Cocoa bean arrivals at ports in Ivory Coast fell this week because of a violent political standoff following a disputed presidential election in the world’s top growing nation, exporters said on Thursday.
The political crisis in the West African nation escalated this week after several opposition leaders who called for a boycott of the Oct. 31 presidential election, rejected President Alassane Ouattara’s victory and formed a parallel government.
The government moved swiftly and placed them under effective house arrest, while a former rebel leader has called for the army to mutiny and join the opposition.
Exporters said the cocoa sector, which had largely been spared, started to feel the impact of the crisis after the vote on Saturday and incidents that followed.
The sector accounts for around 15 per cent of Ivory Coast’s Gross Domestic Product (GDP) and is the country’s biggest foreign exchange earner.
At least 40 people have been killed in violence stirred by the vote that has sparked fears of a repeat of 2010 when a disputed election won by Ouattara led to a brief civil war that killed 3,000 people.
The delivery of cocoa beans to Abidjan and San Pedro ports between Monday and Wednesday was estimated at 29,000 tonnes, compared with the 62,000 tonnes delivered during the same period last week, exporters told Reuters.
Exporters' data showed that 44,000 tonnes were delivered at ports during the same period last year.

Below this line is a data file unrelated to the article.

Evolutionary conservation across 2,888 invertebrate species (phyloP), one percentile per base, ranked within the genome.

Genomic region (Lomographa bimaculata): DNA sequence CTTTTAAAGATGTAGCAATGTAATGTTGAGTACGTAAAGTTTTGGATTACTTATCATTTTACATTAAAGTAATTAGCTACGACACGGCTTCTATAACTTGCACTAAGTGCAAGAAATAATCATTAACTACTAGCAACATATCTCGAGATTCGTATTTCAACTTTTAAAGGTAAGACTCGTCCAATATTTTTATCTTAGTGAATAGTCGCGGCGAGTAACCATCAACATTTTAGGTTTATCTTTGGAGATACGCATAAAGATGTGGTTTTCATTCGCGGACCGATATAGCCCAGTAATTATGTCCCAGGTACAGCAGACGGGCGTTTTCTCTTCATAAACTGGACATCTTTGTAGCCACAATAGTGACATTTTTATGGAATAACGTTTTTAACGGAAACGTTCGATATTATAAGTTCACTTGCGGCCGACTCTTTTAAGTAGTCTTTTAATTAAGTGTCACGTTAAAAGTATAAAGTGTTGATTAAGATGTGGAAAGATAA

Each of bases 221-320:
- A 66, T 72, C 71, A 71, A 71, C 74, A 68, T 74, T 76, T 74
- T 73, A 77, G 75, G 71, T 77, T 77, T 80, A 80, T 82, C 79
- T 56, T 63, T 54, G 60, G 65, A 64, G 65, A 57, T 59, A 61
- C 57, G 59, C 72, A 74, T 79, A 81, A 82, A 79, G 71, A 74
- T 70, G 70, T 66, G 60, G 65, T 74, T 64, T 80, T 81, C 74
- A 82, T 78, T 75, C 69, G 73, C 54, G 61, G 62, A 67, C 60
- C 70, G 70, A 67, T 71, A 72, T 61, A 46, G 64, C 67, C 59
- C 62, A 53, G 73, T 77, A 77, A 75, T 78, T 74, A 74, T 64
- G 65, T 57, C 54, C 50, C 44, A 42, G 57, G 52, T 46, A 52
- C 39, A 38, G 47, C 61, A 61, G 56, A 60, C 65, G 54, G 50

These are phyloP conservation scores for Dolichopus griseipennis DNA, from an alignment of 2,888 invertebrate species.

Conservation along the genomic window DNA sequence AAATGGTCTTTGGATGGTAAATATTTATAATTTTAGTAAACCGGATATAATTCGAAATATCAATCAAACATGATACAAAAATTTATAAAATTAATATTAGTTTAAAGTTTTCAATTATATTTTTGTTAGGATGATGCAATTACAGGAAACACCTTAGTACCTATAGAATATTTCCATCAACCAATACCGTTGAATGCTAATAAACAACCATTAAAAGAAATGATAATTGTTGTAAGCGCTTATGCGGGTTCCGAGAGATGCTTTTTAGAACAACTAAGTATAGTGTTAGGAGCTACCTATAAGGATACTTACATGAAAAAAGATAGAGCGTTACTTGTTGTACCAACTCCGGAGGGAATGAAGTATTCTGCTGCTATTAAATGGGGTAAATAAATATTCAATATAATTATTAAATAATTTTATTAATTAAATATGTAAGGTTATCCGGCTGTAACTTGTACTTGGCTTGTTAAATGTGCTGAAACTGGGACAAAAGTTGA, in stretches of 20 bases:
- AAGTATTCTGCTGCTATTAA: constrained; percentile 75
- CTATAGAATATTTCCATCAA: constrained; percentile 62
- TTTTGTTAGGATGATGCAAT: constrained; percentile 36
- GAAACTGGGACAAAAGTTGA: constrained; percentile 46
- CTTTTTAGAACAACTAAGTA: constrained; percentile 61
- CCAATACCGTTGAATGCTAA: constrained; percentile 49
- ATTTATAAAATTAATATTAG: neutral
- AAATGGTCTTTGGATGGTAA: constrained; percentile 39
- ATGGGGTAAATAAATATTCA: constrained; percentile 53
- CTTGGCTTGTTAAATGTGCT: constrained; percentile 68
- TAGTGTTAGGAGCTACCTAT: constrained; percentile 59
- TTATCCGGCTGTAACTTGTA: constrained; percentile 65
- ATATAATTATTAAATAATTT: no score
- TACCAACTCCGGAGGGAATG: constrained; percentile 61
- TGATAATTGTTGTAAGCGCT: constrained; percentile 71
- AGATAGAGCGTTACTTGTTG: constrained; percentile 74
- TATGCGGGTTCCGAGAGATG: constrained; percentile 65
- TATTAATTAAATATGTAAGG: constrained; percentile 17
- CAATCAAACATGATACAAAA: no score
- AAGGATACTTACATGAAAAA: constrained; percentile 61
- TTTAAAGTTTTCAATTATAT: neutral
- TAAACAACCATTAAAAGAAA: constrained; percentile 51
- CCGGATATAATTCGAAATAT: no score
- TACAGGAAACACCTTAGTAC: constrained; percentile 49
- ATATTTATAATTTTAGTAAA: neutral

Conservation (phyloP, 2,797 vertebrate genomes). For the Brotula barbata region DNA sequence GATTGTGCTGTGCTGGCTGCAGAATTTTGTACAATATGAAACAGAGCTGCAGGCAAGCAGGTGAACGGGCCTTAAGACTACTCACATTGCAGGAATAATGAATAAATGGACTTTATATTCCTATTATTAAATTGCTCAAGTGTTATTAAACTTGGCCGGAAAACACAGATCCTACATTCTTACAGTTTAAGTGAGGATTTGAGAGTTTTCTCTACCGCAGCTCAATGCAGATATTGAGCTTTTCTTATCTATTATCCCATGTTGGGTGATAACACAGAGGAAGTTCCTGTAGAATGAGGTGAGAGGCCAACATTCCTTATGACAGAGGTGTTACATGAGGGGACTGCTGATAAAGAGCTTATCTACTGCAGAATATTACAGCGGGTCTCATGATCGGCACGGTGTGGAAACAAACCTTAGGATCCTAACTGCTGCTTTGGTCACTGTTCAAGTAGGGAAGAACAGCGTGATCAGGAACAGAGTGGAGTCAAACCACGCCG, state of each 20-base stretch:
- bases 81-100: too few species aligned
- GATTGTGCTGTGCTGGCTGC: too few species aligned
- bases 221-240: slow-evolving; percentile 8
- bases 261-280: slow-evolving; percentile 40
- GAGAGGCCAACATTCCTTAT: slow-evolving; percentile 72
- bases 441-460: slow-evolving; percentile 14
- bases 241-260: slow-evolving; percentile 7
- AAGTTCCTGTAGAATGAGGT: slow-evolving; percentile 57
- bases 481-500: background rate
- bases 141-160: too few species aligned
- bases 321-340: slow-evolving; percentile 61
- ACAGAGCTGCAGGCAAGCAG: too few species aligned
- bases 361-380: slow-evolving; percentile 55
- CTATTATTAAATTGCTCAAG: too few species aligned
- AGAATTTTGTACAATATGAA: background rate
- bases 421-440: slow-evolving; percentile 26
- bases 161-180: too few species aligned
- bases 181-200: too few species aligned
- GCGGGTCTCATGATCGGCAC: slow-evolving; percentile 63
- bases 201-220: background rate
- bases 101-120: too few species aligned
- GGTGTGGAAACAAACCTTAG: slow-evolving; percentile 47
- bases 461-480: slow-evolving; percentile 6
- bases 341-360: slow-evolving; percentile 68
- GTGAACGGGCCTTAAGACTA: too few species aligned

“Yes there is more fear and worry among farmers, and middlemen, and buyers, since this weekend with the heightened political tensions and clashes. No-one is thinking about cocoa now,” said a commercial director of an Abidjan-based cocoa exporter.
Cocoa production activities have slowed in the farming regions, raising concerns that a protracted standoff could weigh on the sector which expects peak harvest and export of the main cocoa crop between November and December.
A San Pedro-based exporter said more cocoa was still in the farms, waiting to be harvested, but if the crisis continues, it could severely impact the quality if farmers are unable to harvest or properly dry the beans.
Virulent hate speech between political rivals has led to intercommunal clashes in communities where farmers from different regions, farm small holdings.
“We’re in the middle of the harvest right now, but we’re afraid to go to the farms because we don’t know what might happen. We prefer to stay at home and wait for things to calm down,” said Gustave Kouame, who owns seven hectares of cocoa.
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